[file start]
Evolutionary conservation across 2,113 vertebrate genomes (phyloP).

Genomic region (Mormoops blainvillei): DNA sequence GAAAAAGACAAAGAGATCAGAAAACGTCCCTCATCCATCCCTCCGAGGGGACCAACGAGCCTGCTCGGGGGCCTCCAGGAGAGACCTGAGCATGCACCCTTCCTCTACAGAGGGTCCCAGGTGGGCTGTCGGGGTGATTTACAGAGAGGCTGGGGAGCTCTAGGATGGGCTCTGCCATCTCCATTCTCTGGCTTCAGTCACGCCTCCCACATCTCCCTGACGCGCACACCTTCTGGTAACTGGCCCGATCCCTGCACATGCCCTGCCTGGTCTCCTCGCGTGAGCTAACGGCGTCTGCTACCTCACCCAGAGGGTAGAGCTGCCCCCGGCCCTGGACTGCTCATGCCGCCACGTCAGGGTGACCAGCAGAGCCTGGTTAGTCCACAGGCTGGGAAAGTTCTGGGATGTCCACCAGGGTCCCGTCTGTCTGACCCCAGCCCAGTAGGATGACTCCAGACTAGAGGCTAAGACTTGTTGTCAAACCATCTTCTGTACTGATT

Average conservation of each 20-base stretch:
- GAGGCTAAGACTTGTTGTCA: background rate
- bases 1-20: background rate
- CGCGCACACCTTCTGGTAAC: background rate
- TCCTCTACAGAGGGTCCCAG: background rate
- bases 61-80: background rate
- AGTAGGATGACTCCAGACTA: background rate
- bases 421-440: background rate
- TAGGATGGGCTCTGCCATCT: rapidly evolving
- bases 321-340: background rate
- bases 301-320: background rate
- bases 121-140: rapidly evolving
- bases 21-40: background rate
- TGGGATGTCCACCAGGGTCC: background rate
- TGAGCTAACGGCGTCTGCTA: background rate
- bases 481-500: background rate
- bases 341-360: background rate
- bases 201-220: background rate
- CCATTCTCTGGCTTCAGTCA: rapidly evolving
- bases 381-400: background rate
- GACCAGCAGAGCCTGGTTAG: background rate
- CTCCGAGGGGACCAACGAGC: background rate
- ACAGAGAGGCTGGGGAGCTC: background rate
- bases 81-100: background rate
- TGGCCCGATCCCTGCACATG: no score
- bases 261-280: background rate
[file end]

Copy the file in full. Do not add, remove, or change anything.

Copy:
Evolutionary conservation across 2,113 vertebrate genomes (phyloP).

Genomic region (Mormoops blainvillei): DNA sequence GAAAAAGACAAAGAGATCAGAAAACGTCCCTCATCCATCCCTCCGAGGGGACCAACGAGCCTGCTCGGGGGCCTCCAGGAGAGACCTGAGCATGCACCCTTCCTCTACAGAGGGTCCCAGGTGGGCTGTCGGGGTGATTTACAGAGAGGCTGGGGAGCTCTAGGATGGGCTCTGCCATCTCCATTCTCTGGCTTCAGTCACGCCTCCCACATCTCCCTGACGCGCACACCTTCTGGTAACTGGCCCGATCCCTGCACATGCCCTGCCTGGTCTCCTCGCGTGAGCTAACGGCGTCTGCTACCTCACCCAGAGGGTAGAGCTGCCCCCGGCCCTGGACTGCTCATGCCGCCACGTCAGGGTGACCAGCAGAGCCTGGTTAGTCCACAGGCTGGGAAAGTTCTGGGATGTCCACCAGGGTCCCGTCTGTCTGACCCCAGCCCAGTAGGATGACTCCAGACTAGAGGCTAAGACTTGTTGTCAAACCATCTTCTGTACTGATT

Average conservation of each 20-base stretch:
- GAGGCTAAGACTTGTTGTCA: background rate
- bases 1-20: background rate
- CGCGCACACCTTCTGGTAAC: background rate
- TCCTCTACAGAGGGTCCCAG: background rate
- bases 61-80: background rate
- AGTAGGATGACTCCAGACTA: background rate
- bases 421-440: background rate
- TAGGATGGGCTCTGCCATCT: rapidly evolving
- bases 321-340: background rate
- bases 301-320: background rate
- bases 121-140: rapidly evolving
- bases 21-40: background rate
- TGGGATGTCCACCAGGGTCC: background rate
- TGAGCTAACGGCGTCTGCTA: background rate
- bases 481-500: background rate
- bases 341-360: background rate
- bases 201-220: background rate
- CCATTCTCTGGCTTCAGTCA: rapidly evolving
- bases 381-400: background rate
- GACCAGCAGAGCCTGGTTAG: background rate
- CTCCGAGGGGACCAACGAGC: background rate
- ACAGAGAGGCTGGGGAGCTC: background rate
- bases 81-100: background rate
- TGGCCCGATCCCTGCACATG: no score
- bases 261-280: background rate